Among those who followed the first US presidential debate, there is a clear and growing consensus that the first on-air confrontation between Donald Trump and Joe Biden was in disarray.
For 90 minutes, the candidates shouted, quarreled, and largely ignored the topics at hand, despite repeated pleas from moderator Chris Wallace.
And the Presidential Debating Committee – the non-partisan charity that sponsors the events – appears to agree. On Wednesday, the group said the first debate “made clear” that additional structure should be added for the remaining two matches. One potential change under consideration is to cut the candidates’ microphones if they try to interrupt each other, according to CBS News.
President Trump has since responded, in a tweet, stating that he will not be willing to accept changes in coordination.
With two weeks since Trump and Biden returned to the ring, what might these upcoming discussions look like?
Presidential debates usually give voters a chance to hear what the candidates have to say before they cast their vote. However, during the Tuesday event, there was a prevailing desire among those who had been observing the two men on stage to be quiet.
As the debate continued, social media was filled with requests – from voters, critics, and journalists – to give mediators the power to selectively silence candidates and prevent them from jumping out of the role. Although both candidates were guilty of boycotts, President Trump was by most accounts the most egregious culprit, dropping around 73 times, according to CBS News.
It is now said that this change is at the top of the list of those proposed by the debate committee, according to US media.
The calls to mute appear to be a product of the Zoom era brought about by the Coronavirus pandemic. When working from home and using video chatting apps like Zoom, we can now mute ourselves and turn down the volume on colleagues – a conceivable tool that can help a supervisor who is desperate to keep calm.
A better broker?
Many of those who were unhappy with Tuesday’s performance voiced their dissatisfaction with moderator Chris Wallace.
From the start, the Fox News broadcaster struggled to maintain his control over the candidates, resorting to desperate pleas to Mr. Trump to stop talking and let his opponent finish. On one occasion the president shouted, “Let him go.” [Mr Biden] Answer!”
But many defended him, saying that dealing with this group of candidates – and specifically Mr.Trump – was difficult for anyone.
Presidential historian Laura Ellen Smith told the BBC: “I don’t blame Chris Wallace at all. He’s an excellent journalist and standing up.” “He did so well in the Clinton / Trump debate in 2016, he was a good choice for moderation. He was given an almost impossible task, straightforward.”
Speaking to the New York Times the next morning, Wallace said he was sad the way it erupted for the night.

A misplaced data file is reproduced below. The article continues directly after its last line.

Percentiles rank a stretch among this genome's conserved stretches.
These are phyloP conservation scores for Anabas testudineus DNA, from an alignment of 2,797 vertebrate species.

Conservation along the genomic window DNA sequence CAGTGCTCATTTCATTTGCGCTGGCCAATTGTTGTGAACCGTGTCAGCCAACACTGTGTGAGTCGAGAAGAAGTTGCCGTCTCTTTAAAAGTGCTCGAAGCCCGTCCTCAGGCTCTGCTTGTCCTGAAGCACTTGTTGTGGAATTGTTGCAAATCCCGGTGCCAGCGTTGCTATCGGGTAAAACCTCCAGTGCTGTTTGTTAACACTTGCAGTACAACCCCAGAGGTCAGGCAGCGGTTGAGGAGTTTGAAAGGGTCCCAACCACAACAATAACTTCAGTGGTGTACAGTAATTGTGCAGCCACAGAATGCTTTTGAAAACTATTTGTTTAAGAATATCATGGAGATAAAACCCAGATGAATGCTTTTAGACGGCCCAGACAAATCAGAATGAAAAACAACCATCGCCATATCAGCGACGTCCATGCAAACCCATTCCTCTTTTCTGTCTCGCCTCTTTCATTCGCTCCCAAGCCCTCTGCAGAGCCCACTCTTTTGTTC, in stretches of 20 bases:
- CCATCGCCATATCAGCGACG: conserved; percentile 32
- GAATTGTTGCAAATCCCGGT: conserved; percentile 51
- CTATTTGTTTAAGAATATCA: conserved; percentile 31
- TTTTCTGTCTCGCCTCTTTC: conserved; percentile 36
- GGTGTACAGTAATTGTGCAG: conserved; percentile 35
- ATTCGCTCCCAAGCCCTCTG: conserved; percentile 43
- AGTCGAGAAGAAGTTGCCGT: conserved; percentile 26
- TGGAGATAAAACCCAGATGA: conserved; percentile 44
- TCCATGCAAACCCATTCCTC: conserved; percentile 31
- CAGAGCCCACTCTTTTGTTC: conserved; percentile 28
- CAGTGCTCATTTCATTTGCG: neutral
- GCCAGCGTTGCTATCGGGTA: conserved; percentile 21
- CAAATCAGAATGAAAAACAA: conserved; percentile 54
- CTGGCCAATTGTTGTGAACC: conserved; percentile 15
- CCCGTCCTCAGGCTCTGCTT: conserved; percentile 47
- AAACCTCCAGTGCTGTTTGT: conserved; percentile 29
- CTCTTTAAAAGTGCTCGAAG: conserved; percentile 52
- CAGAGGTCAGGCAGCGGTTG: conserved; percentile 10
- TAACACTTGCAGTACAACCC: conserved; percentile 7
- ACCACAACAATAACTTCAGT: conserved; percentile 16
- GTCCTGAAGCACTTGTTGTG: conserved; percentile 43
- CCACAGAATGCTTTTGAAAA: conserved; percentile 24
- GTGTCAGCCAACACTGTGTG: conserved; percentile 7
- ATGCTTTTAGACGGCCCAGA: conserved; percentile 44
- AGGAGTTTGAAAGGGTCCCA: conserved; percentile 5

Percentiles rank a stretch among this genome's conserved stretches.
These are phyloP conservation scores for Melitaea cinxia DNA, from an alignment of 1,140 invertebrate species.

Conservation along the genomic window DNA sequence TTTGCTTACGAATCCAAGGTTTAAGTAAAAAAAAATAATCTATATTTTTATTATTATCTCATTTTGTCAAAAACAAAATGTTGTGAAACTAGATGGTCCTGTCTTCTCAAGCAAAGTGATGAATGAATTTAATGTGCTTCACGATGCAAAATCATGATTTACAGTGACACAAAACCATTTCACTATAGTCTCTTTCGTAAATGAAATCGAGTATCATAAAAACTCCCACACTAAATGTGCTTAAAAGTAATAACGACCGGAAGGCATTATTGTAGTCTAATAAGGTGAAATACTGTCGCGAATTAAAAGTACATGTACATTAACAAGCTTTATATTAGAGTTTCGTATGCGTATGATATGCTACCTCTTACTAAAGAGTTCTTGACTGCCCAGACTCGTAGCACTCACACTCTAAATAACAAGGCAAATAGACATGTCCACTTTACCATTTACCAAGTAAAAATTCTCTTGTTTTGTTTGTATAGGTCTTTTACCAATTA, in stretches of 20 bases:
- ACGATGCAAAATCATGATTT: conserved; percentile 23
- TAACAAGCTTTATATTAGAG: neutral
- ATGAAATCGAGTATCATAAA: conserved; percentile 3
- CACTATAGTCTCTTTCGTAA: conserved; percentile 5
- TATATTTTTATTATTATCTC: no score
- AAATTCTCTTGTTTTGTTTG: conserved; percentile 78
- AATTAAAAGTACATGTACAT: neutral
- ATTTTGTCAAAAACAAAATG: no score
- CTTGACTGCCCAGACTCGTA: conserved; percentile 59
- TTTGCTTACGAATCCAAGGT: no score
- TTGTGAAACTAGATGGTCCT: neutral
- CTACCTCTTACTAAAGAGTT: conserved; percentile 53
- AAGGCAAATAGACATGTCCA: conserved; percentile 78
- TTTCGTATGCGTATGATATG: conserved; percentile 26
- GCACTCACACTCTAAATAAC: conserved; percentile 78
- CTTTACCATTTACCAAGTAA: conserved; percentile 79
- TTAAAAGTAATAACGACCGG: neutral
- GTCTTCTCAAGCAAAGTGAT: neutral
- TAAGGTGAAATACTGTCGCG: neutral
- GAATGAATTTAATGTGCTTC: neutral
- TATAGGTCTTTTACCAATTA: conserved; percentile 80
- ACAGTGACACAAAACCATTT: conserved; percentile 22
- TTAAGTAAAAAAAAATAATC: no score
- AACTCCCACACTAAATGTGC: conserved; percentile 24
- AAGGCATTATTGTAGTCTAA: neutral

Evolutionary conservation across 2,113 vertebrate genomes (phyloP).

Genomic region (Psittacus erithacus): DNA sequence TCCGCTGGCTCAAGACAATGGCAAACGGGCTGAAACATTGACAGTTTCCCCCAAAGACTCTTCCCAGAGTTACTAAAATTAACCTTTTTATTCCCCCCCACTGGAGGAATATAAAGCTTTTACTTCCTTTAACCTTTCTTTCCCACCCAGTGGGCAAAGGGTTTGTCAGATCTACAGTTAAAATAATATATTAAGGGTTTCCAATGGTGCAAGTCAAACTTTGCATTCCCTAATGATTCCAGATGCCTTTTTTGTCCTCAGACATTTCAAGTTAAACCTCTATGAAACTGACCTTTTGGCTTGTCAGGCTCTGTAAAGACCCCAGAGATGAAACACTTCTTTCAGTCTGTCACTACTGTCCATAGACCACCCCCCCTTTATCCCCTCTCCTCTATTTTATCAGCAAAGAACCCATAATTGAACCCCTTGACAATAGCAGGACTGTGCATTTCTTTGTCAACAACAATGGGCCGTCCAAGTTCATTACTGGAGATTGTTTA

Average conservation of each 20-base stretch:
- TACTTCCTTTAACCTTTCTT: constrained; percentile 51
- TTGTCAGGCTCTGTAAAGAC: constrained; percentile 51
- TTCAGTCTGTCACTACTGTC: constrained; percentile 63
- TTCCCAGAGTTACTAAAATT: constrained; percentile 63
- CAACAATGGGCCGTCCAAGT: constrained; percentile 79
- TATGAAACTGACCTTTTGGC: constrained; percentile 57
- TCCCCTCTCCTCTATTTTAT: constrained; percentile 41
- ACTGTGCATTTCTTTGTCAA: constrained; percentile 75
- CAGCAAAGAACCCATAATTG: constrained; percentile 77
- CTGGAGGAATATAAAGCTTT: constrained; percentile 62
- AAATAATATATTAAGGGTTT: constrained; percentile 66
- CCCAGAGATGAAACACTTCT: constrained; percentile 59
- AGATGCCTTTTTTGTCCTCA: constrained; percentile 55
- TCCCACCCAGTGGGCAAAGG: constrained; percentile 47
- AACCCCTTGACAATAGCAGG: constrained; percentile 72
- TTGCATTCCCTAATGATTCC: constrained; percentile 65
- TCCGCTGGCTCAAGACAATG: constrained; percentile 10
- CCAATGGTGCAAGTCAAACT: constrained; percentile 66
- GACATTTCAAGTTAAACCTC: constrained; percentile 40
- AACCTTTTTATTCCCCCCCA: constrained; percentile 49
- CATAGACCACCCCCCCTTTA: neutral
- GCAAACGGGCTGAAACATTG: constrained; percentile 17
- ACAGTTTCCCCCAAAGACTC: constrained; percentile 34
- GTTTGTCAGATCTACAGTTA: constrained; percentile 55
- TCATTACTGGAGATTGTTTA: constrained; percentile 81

“I never dreamed that it would derail the way I did,” he said.
In the next two debates, Wallace will pass the torch. Firstly, to Steve Scully, political editor for C-SPAN, then Kristen Wilker, White House correspondent for NBC News.
Would they have a better chance to keep candidates under surveillance? This is a big unknown. As a conservative veteran of Mr. Trump’s favorite network, praised for his work as a manager in the recent presidential election, Wallace was thought to have as good a chance as any other. But even he has proven inconsistent with this year’s chaotic collision.
This change is already confirmed. The next debate, on October 15th in Miami, Florida, will be in the shape of City Hall, with the candidates taking questions from voters rather than journalists. Here, the environment is generally informal. In previous coronavirus elections, candidates were sitting within reach of voters, rather than shielded behind a stage on stage.
Smith said the city council’s approach may benefit these candidates in particular, adding that it may bring some civility. “In the first debate, they were only looking at Chris Wallace, the room was pretty dark other than that,” she says.
This time, neither Mr. Biden nor Trump will be able to run the session – they will have to respond directly to voters.
“It might inspire more confidence and bring more pride into the debate,” Smith said.
Some voters and analysts alike who joined the first debate believe the events are not worth the savings. With the start of the competition on Tuesday, Twitter was launching calls to cancel the remaining matches completely.
“I wouldn’t be surprised if this is the last presidential debate between the president of the United States and the former vice president of the United States,” CNN broadcaster Wolf Pletzer said minutes after the standoff ended.
“For democracy, cancel the Trump and Biden debates,” reads the headline of a New York Times column by Frank Bruni. The call was echoed in The Washington Post, Slate, and The Atlantic.
But the debates still had advocates, including Mrs. Smith.
“I think that would be a step in the wrong direction [to cancel]. “It would be an admission of defeat at this point. Debate was a useful way in the past to show the candidates’ skills. To see the politics, even, in more detail,” she said.
She added: “I do not think that you should never reduce the dialogue in democracy, even if it is high.”
The remaining discussions will resume as scheduled on October 15 and 22, with the announcement of the new rules from the discussion panel this week.
But the two candidates – Vice President Mike Pence and California Senator Kamala Harris – will trade matters first in their October 7 debate. It is expected to be less vocal than the one between the two men at the top of the ticket.
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